The debate about UK airport expansion has been framed brilliantly by the pro-expansion side, at the expense of climate change.
The Airports Commission is expected to publish its report on London airport expansion this month – recommending a new runway at either Gatwick or Heathrow.
As things stand, we can only meet the UK’s 80% emissions reduction target if our aviation emissions in 2050 are no higher than they were in 2005.
This could allow for a 60% increase in flights, balanced by improved efficiency and use of sustainable biofuels. That assumes a cut of 85% in emissions from other sectors: the Committee on Climate Change have said they don’t think it’s plausible to count on even greater cuts to balance higher emissions from aviation.
Yet, the Department for Transport’s UK Aviation Forecasts predicts that, even without airport expansion, passenger numbers will more than double by 2050 and emissions will hugely overshoot the target (about 40% above the 2010 level).
It suggests that, if it isn’t constrained by airport capacity, UK aviation would be about 10% greater (I was surprised by how little difference there is).
So even without expansion we appear to have a problem with reconciling flying and meeting our climate targets. Expanding our airports will make this problem even harder. And if we do expand in the South East, there will be even less chance to expand elsewhere – hardly boding well for a rebalancing of the economy.
But that challenge is barely being talked about in the debate about airport expansion.
This, I think, is down to how well the debate’s been framed by those who want expansion: the question is whether we should expand at Heathrow or at Gatwick, not whether there should be an option 3 of not expanding at all.
I’m reminded of Damian McBride’s observation that the up-side for Labour of the Blair-Brown battles was that the media focused on those and ignored the Tories.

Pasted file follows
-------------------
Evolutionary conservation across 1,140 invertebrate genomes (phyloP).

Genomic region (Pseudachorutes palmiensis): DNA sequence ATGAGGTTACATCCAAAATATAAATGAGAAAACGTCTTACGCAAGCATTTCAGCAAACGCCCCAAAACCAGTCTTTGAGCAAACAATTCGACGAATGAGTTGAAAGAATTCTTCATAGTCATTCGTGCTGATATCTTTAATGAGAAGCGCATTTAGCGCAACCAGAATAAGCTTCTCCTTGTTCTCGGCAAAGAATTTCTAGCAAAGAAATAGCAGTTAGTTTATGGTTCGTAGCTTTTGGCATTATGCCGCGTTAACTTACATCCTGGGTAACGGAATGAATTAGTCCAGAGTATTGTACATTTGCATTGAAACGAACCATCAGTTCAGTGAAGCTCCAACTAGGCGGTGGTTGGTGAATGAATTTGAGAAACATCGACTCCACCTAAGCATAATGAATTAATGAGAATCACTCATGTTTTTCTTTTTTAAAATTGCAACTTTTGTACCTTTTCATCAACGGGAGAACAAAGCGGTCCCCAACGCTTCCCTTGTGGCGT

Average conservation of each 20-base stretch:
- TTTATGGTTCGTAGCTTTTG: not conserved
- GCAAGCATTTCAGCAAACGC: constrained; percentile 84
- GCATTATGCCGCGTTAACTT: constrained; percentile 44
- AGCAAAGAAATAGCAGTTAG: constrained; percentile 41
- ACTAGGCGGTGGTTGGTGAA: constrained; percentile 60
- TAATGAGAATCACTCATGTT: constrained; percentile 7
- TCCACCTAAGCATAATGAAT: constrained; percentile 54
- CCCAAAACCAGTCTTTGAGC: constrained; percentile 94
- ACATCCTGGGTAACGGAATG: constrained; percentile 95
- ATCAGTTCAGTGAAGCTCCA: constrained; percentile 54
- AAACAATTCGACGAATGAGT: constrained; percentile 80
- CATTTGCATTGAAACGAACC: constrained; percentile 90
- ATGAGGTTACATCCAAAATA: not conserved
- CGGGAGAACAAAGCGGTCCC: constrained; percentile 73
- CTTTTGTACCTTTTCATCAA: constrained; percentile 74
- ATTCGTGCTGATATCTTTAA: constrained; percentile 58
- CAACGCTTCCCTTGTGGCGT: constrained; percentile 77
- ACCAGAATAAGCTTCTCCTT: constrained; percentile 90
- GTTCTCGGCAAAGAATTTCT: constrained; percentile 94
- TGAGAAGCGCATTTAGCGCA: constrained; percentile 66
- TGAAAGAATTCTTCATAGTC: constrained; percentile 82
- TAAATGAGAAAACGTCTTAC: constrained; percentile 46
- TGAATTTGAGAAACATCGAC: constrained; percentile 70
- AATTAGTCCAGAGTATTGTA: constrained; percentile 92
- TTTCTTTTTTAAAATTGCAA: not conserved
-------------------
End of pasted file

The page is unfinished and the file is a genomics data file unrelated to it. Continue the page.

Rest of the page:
The entire focus of airport expansion coverage (and polling) is now on the question of where, not whether.
Similarly, the way the environment is discussed has been framed in a way that helps the pro-airport side.
Gatwick’s marketing talks extensively about the environment, by which they mean local noise and air pollution.
Climate change is typically treated by the media as an environmental (not an economic or social) issue, so Gatwick’s framing of the environmental impacts as local, rather than global, means that climate change is pushed off the table: there’s only so much time the media can devote to a ‘niche’ issue like the environment.
Together, this means the debate’s been framed as a battle between Heathrow and Gatwick, while the environment is a metric by which their local impacts can be judged.
Probably as a result of this, there’s been little recent polling on whether or not people actually want a new runway.
The latest I can find is from Opinium’s poll for Carbon Brief in January 2013, which had 39% supporting an increase in flights from the South East, 16% opposing, and 45% in the middle or don’t know. While it doesn’t point to much opposition, there doesn’t seem to be a great deal of enthusiasm either.
It suggests an effective opposition movement could do a lot to shift public opinion: much as the XL Pipeline protests have in the US. But they’d need to start with the recognition that their side of the debate is currently not recognised as valid.
Nevertheless, there’s an enormous challenge of expanding airport capacity while meeting our legal climate targets, and public opinion appears still to be largely undecided about expansion. Given that, it’s strange that the debate has been so limited.